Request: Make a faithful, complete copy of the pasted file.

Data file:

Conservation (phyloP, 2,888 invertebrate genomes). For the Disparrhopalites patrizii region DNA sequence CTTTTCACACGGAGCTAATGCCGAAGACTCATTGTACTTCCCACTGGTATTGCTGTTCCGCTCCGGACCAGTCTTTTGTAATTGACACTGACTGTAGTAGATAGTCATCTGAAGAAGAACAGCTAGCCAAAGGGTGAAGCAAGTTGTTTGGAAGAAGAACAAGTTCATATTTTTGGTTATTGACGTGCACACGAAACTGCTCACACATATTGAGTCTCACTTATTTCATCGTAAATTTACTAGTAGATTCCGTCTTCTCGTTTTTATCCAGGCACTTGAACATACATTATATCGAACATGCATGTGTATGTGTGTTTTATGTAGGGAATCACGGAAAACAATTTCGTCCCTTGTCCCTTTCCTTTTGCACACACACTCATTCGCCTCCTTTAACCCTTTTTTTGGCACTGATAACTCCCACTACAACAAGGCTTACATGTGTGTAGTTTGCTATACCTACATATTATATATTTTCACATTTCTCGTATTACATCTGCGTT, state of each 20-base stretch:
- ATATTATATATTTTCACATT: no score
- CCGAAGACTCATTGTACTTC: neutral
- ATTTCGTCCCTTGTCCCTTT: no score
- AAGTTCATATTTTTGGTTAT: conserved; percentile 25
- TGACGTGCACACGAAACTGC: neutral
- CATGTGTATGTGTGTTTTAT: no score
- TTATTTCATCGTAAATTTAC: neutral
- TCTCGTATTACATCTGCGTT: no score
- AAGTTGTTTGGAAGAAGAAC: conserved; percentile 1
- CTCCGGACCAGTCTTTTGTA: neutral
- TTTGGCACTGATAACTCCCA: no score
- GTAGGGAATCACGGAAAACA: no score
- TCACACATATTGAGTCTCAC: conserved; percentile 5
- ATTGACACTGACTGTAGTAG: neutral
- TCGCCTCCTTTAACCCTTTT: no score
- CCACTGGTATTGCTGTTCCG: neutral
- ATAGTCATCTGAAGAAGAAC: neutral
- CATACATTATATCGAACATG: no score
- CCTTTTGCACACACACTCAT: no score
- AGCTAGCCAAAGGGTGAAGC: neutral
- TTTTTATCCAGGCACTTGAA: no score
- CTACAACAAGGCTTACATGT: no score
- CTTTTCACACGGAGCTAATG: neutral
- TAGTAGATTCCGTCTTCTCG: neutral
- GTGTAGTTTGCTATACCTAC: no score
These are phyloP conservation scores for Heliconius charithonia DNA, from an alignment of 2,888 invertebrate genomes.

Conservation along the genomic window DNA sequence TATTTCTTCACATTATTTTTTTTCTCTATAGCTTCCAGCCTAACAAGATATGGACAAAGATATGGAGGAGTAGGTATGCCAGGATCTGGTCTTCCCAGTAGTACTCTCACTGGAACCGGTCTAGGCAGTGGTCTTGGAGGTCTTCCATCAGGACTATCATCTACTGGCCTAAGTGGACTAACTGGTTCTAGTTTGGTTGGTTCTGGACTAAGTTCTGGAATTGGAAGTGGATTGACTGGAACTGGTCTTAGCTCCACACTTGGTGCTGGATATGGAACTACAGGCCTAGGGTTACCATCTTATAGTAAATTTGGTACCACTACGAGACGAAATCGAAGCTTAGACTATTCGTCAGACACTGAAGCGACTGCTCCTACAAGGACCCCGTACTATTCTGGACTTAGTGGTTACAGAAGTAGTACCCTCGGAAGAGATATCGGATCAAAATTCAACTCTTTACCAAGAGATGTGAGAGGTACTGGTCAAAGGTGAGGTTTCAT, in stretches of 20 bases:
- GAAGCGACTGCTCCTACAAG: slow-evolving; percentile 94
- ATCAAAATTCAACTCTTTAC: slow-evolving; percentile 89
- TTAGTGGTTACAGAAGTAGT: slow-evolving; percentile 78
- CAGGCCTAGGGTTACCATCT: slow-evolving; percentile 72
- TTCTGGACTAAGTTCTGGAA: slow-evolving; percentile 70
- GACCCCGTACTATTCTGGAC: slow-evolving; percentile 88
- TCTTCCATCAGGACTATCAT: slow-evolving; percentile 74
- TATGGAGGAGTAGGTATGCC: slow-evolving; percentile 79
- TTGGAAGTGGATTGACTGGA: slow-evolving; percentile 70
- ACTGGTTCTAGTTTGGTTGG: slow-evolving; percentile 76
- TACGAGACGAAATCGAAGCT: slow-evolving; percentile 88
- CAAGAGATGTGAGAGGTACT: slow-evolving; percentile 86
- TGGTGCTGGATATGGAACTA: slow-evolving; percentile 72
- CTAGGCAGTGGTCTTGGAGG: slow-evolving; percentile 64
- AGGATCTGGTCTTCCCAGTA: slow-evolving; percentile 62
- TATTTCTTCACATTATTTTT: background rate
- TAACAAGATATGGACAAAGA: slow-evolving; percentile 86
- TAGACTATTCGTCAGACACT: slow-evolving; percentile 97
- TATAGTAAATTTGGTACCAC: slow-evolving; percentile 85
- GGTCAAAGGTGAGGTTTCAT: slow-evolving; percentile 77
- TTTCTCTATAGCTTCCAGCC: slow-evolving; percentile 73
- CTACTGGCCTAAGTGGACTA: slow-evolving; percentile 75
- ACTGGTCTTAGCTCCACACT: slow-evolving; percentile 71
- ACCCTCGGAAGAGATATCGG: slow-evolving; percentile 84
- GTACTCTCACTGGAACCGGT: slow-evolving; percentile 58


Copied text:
Conservation (phyloP, 2,888 invertebrate genomes). For the Disparrhopalites patrizii region DNA sequence CTTTTCACACGGAGCTAATGCCGAAGACTCATTGTACTTCCCACTGGTATTGCTGTTCCGCTCCGGACCAGTCTTTTGTAATTGACACTGACTGTAGTAGATAGTCATCTGAAGAAGAACAGCTAGCCAAAGGGTGAAGCAAGTTGTTTGGAAGAAGAACAAGTTCATATTTTTGGTTATTGACGTGCACACGAAACTGCTCACACATATTGAGTCTCACTTATTTCATCGTAAATTTACTAGTAGATTCCGTCTTCTCGTTTTTATCCAGGCACTTGAACATACATTATATCGAACATGCATGTGTATGTGTGTTTTATGTAGGGAATCACGGAAAACAATTTCGTCCCTTGTCCCTTTCCTTTTGCACACACACTCATTCGCCTCCTTTAACCCTTTTTTTGGCACTGATAACTCCCACTACAACAAGGCTTACATGTGTGTAGTTTGCTATACCTACATATTATATATTTTCACATTTCTCGTATTACATCTGCGTT, state of each 20-base stretch:
- ATATTATATATTTTCACATT: no score
- CCGAAGACTCATTGTACTTC: neutral
- ATTTCGTCCCTTGTCCCTTT: no score
- AAGTTCATATTTTTGGTTAT: conserved; percentile 25
- TGACGTGCACACGAAACTGC: neutral
- CATGTGTATGTGTGTTTTAT: no score
- TTATTTCATCGTAAATTTAC: neutral
- TCTCGTATTACATCTGCGTT: no score
- AAGTTGTTTGGAAGAAGAAC: conserved; percentile 1
- CTCCGGACCAGTCTTTTGTA: neutral
- TTTGGCACTGATAACTCCCA: no score
- GTAGGGAATCACGGAAAACA: no score
- TCACACATATTGAGTCTCAC: conserved; percentile 5
- ATTGACACTGACTGTAGTAG: neutral
- TCGCCTCCTTTAACCCTTTT: no score
- CCACTGGTATTGCTGTTCCG: neutral
- ATAGTCATCTGAAGAAGAAC: neutral
- CATACATTATATCGAACATG: no score
- CCTTTTGCACACACACTCAT: no score
- AGCTAGCCAAAGGGTGAAGC: neutral
- TTTTTATCCAGGCACTTGAA: no score
- CTACAACAAGGCTTACATGT: no score
- CTTTTCACACGGAGCTAATG: neutral
- TAGTAGATTCCGTCTTCTCG: neutral
- GTGTAGTTTGCTATACCTAC: no score
These are phyloP conservation scores for Heliconius charithonia DNA, from an alignment of 2,888 invertebrate genomes.

Conservation along the genomic window DNA sequence TATTTCTTCACATTATTTTTTTTCTCTATAGCTTCCAGCCTAACAAGATATGGACAAAGATATGGAGGAGTAGGTATGCCAGGATCTGGTCTTCCCAGTAGTACTCTCACTGGAACCGGTCTAGGCAGTGGTCTTGGAGGTCTTCCATCAGGACTATCATCTACTGGCCTAAGTGGACTAACTGGTTCTAGTTTGGTTGGTTCTGGACTAAGTTCTGGAATTGGAAGTGGATTGACTGGAACTGGTCTTAGCTCCACACTTGGTGCTGGATATGGAACTACAGGCCTAGGGTTACCATCTTATAGTAAATTTGGTACCACTACGAGACGAAATCGAAGCTTAGACTATTCGTCAGACACTGAAGCGACTGCTCCTACAAGGACCCCGTACTATTCTGGACTTAGTGGTTACAGAAGTAGTACCCTCGGAAGAGATATCGGATCAAAATTCAACTCTTTACCAAGAGATGTGAGAGGTACTGGTCAAAGGTGAGGTTTCAT, in stretches of 20 bases:
- GAAGCGACTGCTCCTACAAG: slow-evolving; percentile 94
- ATCAAAATTCAACTCTTTAC: slow-evolving; percentile 89
- TTAGTGGTTACAGAAGTAGT: slow-evolving; percentile 78
- CAGGCCTAGGGTTACCATCT: slow-evolving; percentile 72
- TTCTGGACTAAGTTCTGGAA: slow-evolving; percentile 70
- GACCCCGTACTATTCTGGAC: slow-evolving; percentile 88
- TCTTCCATCAGGACTATCAT: slow-evolving; percentile 74
- TATGGAGGAGTAGGTATGCC: slow-evolving; percentile 79
- TTGGAAGTGGATTGACTGGA: slow-evolving; percentile 70
- ACTGGTTCTAGTTTGGTTGG: slow-evolving; percentile 76
- TACGAGACGAAATCGAAGCT: slow-evolving; percentile 88
- CAAGAGATGTGAGAGGTACT: slow-evolving; percentile 86
- TGGTGCTGGATATGGAACTA: slow-evolving; percentile 72
- CTAGGCAGTGGTCTTGGAGG: slow-evolving; percentile 64
- AGGATCTGGTCTTCCCAGTA: slow-evolving; percentile 62
- TATTTCTTCACATTATTTTT: background rate
- TAACAAGATATGGACAAAGA: slow-evolving; percentile 86
- TAGACTATTCGTCAGACACT: slow-evolving; percentile 97
- TATAGTAAATTTGGTACCAC: slow-evolving; percentile 85
- GGTCAAAGGTGAGGTTTCAT: slow-evolving; percentile 77
- TTTCTCTATAGCTTCCAGCC: slow-evolving; percentile 73
- CTACTGGCCTAAGTGGACTA: slow-evolving; percentile 75
- ACTGGTCTTAGCTCCACACT: slow-evolving; percentile 71
- ACCCTCGGAAGAGATATCGG: slow-evolving; percentile 84
- GTACTCTCACTGGAACCGGT: slow-evolving; percentile 58